Always junior to the Anti-Defamation League and AJCommittee, the AJCongress survived on communal money, its own fundraising, and the "memberships" of tourists visiting Israel through its travel service. In its heyday, it boasted 300 chapters and published a fortnightly newsletter and the quarterly Judaism. But by the 1990s the agency was moribund. Both its leaders and its base had moved on, as new organizations on either end of the political spectrum—and, in the liberal center, its old nemesis the AJCommittee—were rendering it redundant or irrelevant.

All the more reason, then, to recall the once-revolutionary contributions made by this organization in behalf of Zionism, a more representative Jewish leadership, and the willingness forthrightly to pursue Jewish interests in the public square.

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Shelomo Alfassa on July 21, 2010 at 8:09 am (Reply)
It's easy to blame Madoff. Isn't it. It's an opaque argument. Sometimes, when you have an organization based on a Jewish base, which is secular and unaffiliated - they just don't have much interest and they just don't donate money. Assimilation is to blame more than Madoff, in my book. Sad, either way.
Norman Cone on July 21, 2010 at 8:17 am (Reply)
Henry Siegman and his increasingly loud hate campaign
against Israel, led to the unavoidable irrelevancy
and the end of AJC. It's probably the only positive
result of Bernie Madoff's pillaging and depredation.
Ira Stoll on July 21, 2010 at 8:49 am (Reply)
This is actually a shame. The American Jewish Congress was actually doing useful work on a whole variety of issues in the mid-1990s through today -- Marc Stern's work on church-state law wasn't just on separation but also on things like free exercise, making sure Jewish prison inmates could get kosher food and that zoning laws were not used to discriminate against home-based minyans. And they had a whole women's division that was working on legislation making sure that women with the Jewish breast cancer gene weren't discriminated against by health insurers. And David Twersky (who died Friday) was doing some interesting foreign policy work building relations with Pakistan and defending Israel's actions in Lebanon.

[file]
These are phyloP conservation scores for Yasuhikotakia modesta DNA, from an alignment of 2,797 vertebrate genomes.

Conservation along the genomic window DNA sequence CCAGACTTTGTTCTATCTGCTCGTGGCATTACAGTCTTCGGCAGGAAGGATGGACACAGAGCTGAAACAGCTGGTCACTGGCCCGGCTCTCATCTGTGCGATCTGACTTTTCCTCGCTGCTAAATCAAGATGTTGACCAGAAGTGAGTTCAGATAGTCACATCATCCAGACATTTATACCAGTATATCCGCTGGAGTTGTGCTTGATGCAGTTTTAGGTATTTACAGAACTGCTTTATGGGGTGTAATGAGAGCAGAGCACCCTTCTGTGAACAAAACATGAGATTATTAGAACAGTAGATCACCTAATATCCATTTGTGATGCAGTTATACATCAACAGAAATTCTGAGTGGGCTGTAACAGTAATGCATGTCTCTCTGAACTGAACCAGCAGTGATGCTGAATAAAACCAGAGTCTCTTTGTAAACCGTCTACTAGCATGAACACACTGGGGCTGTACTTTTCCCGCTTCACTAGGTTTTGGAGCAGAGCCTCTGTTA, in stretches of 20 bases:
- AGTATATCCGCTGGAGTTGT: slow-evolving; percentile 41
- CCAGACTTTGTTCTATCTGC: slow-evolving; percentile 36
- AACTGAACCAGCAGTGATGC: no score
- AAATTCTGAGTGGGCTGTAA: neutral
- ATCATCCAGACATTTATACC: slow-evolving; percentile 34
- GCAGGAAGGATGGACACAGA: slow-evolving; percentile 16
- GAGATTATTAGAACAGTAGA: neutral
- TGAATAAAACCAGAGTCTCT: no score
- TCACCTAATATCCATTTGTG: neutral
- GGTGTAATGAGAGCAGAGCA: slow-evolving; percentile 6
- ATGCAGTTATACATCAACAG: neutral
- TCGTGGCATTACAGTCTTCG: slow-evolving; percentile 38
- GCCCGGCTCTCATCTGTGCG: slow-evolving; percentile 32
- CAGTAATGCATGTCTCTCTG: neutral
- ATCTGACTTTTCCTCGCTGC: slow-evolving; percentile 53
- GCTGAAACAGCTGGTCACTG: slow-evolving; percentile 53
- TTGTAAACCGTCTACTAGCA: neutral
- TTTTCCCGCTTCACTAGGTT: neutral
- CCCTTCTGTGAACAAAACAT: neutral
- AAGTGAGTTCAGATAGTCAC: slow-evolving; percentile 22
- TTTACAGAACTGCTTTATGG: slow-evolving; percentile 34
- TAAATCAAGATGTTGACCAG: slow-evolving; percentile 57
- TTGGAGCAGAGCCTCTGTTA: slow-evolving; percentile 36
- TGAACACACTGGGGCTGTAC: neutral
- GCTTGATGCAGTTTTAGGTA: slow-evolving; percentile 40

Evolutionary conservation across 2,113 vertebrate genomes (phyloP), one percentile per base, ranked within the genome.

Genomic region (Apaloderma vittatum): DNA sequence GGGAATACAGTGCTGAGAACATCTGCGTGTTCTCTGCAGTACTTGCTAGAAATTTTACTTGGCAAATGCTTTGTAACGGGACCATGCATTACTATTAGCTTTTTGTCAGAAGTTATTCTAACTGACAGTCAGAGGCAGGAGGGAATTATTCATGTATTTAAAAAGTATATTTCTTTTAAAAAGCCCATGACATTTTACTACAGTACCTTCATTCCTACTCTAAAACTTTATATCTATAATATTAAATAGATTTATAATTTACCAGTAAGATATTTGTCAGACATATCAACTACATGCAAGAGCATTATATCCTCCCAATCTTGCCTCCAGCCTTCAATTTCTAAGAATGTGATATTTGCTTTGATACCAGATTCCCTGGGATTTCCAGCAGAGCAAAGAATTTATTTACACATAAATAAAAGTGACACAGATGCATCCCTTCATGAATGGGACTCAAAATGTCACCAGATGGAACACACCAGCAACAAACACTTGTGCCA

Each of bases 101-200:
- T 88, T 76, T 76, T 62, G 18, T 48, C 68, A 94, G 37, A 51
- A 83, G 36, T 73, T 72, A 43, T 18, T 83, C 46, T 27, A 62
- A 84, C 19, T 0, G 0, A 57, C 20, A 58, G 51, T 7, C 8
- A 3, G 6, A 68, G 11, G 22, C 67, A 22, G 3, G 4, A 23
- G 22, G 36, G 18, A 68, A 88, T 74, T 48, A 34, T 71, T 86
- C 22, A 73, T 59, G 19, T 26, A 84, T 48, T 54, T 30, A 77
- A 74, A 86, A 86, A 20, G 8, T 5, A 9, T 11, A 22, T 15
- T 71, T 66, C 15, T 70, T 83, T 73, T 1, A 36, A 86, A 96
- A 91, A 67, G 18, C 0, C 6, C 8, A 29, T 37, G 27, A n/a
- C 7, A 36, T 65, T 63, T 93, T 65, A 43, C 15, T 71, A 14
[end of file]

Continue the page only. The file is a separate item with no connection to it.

They certainly aren't the only Jewish organization with a waning membership (see, for example, virtually the entire Conservative movement) and they probably could have survived for quite a while longer in part on the basis of the $18,750,000 in cash they received from the sale in 2005 of their 27,000 square foot, six-story, 49-foot-wide, two-elevator townhouse at 15 E. 84th St.
Jonathan Margolin on July 21, 2010 at 1:09 pm (Reply)
Thanks for the informative article, Mr. Jager. I would like to correct what I believe to be one inaccuracy: Although Rabbi Stephen Wise may have been overly deferential to FDR, the record is clear that he did not, as you put it, acquiesce to "FDR's ruling that the rescue of European Jewry would have to wait until the fighting ended." He was a leader of the Jewish organizational effort to organize some sort of rescue, however enfeebled that effort may have been. Source: "The Abandonment of the Jews," David S. Wyman's masterful history of the American response to the Holocaust.
Arthur Lesley on July 22, 2010 at 1:13 am (Reply)
Elliot Jager's self-contradictory celebration of the disappearance of the American Jewish Congress claims that it duplicated what other organizations (AJ Committee and ADL)do, but blames it for reminding us of the limitations of mere nationalism and for differing from the lock-step nationalism of Likud and Dershowitz. The AJC did not "hate Israel," it urged Israel to take moral responsibility, maybe something beyond the sympathies of big American Jewish donors these days.